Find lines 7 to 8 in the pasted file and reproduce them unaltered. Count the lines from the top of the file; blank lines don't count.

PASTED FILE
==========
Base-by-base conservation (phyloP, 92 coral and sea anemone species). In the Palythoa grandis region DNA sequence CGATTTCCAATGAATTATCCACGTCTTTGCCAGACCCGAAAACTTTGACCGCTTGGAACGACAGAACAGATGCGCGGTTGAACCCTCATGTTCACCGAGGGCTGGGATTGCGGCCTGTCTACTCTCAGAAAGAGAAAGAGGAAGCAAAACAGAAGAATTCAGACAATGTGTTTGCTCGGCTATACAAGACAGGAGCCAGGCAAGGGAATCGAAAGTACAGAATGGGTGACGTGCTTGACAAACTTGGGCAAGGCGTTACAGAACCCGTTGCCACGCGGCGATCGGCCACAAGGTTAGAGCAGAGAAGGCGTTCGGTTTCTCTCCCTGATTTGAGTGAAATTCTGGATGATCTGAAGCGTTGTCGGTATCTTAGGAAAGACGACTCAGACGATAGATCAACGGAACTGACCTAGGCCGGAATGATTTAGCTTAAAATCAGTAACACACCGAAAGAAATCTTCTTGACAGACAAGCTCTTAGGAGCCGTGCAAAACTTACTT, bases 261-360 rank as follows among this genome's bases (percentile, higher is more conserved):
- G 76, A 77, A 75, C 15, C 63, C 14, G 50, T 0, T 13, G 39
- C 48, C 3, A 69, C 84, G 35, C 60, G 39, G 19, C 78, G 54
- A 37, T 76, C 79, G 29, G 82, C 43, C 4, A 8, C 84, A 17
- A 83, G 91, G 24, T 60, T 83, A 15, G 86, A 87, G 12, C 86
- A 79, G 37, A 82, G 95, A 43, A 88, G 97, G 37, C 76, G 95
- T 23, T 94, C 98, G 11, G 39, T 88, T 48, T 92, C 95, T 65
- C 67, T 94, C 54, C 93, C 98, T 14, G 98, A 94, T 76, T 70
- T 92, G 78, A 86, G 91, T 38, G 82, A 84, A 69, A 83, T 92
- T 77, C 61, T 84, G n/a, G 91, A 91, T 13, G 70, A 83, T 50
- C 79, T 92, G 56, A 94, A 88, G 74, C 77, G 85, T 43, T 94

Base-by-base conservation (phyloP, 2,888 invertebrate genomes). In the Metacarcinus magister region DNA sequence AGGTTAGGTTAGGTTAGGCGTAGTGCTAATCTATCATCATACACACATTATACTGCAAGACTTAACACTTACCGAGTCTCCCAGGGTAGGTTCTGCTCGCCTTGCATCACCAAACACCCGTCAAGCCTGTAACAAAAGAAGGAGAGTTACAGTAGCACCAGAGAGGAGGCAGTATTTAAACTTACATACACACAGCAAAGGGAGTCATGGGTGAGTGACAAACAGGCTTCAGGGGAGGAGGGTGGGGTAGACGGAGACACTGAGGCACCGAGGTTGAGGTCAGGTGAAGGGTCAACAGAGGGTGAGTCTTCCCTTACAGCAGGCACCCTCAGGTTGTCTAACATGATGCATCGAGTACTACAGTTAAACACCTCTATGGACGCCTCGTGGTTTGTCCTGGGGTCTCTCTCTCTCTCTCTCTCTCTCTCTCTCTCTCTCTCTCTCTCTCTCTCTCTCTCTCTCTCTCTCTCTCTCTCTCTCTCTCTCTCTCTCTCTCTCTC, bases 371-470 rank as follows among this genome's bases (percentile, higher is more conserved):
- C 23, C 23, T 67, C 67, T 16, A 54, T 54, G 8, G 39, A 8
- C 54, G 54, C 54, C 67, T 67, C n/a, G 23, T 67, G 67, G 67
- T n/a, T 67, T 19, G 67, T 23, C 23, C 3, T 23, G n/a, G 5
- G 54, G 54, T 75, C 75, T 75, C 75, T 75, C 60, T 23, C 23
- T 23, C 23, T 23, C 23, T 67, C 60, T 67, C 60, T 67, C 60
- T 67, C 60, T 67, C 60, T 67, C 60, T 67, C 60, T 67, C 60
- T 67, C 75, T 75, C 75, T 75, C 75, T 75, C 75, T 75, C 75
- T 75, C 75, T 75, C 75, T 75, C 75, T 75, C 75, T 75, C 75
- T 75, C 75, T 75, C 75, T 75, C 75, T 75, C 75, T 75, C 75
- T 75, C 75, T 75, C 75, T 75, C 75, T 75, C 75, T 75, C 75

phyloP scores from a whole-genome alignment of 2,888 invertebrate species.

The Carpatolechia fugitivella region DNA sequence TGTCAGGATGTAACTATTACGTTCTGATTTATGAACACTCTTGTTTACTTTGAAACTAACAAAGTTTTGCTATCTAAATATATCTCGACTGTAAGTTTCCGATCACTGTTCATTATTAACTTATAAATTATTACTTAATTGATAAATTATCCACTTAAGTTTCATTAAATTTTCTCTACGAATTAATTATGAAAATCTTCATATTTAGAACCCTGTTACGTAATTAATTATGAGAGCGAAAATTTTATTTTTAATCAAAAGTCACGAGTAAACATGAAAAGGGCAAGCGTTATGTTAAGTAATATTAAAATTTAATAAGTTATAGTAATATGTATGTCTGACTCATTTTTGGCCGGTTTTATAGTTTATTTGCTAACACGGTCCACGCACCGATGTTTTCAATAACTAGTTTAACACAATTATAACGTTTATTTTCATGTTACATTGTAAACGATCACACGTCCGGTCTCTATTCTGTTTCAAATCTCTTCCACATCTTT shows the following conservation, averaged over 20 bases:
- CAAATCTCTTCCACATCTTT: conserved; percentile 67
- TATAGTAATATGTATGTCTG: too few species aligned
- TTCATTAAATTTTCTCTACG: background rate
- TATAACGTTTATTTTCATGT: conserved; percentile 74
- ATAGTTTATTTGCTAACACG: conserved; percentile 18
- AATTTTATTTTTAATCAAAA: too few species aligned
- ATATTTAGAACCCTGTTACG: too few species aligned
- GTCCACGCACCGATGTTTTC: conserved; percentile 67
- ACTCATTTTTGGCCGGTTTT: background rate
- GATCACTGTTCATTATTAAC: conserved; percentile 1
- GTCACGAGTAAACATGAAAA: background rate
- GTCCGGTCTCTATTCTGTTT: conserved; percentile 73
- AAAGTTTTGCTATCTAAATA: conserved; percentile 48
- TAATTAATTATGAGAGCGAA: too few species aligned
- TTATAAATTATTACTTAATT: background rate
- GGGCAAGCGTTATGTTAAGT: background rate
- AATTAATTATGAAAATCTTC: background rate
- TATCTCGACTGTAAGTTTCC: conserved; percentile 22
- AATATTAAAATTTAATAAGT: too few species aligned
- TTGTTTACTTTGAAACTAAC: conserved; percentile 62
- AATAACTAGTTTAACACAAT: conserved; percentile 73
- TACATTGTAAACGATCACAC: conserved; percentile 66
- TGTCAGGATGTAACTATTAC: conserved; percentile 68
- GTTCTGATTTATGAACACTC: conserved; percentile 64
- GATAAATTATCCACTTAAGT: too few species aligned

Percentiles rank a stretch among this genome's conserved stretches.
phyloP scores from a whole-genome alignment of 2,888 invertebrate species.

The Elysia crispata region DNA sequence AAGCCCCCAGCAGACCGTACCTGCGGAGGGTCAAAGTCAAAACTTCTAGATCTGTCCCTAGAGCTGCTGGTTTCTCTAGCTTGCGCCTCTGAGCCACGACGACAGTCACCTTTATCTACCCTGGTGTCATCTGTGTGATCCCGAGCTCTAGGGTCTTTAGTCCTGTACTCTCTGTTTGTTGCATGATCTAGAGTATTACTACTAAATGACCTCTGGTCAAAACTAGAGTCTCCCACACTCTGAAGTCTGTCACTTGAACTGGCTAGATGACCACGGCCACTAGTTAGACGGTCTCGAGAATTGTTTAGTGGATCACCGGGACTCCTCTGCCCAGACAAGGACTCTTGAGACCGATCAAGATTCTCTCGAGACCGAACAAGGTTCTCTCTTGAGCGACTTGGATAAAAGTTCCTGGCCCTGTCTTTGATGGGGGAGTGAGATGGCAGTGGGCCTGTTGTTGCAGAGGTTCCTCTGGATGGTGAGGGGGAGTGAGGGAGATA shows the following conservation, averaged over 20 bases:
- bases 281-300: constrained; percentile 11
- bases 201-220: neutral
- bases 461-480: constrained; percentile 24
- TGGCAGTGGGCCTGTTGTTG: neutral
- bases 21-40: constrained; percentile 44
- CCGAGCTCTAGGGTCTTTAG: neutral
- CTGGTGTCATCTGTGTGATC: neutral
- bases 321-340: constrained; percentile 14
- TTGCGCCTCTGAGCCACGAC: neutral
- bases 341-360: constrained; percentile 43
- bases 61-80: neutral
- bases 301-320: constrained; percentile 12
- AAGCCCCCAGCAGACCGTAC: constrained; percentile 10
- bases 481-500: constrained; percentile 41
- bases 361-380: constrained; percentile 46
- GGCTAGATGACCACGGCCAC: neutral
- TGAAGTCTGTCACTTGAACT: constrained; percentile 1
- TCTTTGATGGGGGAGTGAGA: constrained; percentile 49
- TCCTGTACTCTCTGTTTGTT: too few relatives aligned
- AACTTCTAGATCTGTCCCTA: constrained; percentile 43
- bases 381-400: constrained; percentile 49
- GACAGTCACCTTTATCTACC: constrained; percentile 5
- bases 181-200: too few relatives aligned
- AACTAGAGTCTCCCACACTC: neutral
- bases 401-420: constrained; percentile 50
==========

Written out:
- T 23, T 94, C 98, G 11, G 39, T 88, T 48, T 92, C 95, T 65
- C 67, T 94, C 54, C 93, C 98, T 14, G 98, A 94, T 76, T 70